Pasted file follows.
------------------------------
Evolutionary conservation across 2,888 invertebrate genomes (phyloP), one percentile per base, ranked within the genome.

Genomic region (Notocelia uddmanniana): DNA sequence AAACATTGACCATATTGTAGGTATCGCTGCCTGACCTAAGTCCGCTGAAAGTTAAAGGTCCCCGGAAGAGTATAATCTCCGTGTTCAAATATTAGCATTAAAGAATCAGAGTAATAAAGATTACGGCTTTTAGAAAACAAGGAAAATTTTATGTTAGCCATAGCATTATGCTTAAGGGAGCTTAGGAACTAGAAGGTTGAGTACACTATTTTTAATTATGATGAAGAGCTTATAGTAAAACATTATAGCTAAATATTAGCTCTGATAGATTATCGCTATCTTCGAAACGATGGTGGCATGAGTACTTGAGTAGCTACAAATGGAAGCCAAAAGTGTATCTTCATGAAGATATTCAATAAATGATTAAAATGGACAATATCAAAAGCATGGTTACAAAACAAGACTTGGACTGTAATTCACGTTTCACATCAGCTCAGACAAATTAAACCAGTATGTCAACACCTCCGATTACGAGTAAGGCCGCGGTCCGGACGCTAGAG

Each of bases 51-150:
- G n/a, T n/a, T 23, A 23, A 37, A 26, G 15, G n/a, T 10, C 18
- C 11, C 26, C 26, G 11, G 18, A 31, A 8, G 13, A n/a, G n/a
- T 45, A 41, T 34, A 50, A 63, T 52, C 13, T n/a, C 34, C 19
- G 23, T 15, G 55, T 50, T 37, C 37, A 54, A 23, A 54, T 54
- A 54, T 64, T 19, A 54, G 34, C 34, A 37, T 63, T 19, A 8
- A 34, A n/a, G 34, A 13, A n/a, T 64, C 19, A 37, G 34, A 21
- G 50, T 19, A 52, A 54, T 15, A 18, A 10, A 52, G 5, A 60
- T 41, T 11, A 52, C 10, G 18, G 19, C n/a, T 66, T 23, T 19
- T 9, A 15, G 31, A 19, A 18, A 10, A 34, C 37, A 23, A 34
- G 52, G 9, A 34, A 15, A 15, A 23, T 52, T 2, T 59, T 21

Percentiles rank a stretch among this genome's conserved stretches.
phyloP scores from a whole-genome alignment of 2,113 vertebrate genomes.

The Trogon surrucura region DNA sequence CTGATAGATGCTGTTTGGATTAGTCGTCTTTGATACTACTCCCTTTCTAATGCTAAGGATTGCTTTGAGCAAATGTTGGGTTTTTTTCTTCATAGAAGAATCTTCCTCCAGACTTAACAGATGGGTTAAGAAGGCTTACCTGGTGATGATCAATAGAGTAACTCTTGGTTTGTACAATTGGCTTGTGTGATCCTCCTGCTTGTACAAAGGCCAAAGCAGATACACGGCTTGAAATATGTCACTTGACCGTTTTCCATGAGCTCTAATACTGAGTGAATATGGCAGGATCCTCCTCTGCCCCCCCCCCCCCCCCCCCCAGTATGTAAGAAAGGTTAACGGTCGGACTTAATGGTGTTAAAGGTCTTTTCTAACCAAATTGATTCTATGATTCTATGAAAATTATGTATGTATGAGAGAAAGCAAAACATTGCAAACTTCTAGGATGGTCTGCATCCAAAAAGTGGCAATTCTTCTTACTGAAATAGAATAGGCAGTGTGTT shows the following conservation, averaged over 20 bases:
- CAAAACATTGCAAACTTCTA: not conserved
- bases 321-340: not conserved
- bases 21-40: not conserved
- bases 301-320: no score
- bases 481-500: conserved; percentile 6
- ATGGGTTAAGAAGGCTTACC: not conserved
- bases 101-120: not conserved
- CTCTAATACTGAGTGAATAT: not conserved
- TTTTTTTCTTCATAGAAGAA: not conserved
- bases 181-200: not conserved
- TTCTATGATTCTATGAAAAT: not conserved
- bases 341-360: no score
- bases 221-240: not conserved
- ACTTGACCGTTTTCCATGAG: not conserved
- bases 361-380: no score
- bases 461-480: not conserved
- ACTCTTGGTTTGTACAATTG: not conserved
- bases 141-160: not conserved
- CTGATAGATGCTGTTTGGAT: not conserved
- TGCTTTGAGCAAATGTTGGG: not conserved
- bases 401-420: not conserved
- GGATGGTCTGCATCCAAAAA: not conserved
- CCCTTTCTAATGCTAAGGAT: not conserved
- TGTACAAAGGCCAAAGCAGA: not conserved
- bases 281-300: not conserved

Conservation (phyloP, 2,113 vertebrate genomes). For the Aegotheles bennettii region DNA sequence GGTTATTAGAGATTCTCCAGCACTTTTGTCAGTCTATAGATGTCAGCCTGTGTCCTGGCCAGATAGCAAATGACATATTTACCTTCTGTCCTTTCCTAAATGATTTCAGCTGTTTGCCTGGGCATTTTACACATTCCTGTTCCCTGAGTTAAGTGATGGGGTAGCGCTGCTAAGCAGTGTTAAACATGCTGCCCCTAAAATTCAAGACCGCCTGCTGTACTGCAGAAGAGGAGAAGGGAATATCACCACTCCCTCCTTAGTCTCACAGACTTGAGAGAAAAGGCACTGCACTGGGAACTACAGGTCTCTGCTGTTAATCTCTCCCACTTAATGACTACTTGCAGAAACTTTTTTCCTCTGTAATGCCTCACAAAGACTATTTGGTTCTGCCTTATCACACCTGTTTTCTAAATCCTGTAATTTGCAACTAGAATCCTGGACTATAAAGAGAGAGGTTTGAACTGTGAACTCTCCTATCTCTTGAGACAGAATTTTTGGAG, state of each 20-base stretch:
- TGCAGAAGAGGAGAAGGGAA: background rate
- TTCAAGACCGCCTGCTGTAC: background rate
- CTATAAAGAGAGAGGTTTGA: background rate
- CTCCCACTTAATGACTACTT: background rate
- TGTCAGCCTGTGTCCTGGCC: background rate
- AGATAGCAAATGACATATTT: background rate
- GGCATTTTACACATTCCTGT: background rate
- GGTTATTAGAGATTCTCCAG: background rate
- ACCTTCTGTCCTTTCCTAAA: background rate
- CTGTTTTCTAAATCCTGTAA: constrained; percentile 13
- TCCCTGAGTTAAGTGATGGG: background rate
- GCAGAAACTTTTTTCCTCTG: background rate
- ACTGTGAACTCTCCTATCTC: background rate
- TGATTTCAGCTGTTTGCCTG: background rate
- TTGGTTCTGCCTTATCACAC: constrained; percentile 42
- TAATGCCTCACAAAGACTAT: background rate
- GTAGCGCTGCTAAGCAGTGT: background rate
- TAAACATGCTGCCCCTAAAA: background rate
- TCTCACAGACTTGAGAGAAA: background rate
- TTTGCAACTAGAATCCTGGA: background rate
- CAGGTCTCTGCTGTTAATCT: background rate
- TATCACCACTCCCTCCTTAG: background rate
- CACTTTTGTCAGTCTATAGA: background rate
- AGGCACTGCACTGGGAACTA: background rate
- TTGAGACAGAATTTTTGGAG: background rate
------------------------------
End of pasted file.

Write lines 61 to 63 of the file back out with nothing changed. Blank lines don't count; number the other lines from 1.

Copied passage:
- TCTCACAGACTTGAGAGAAA: background rate
- TTTGCAACTAGAATCCTGGA: background rate
- CAGGTCTCTGCTGTTAATCT: background rate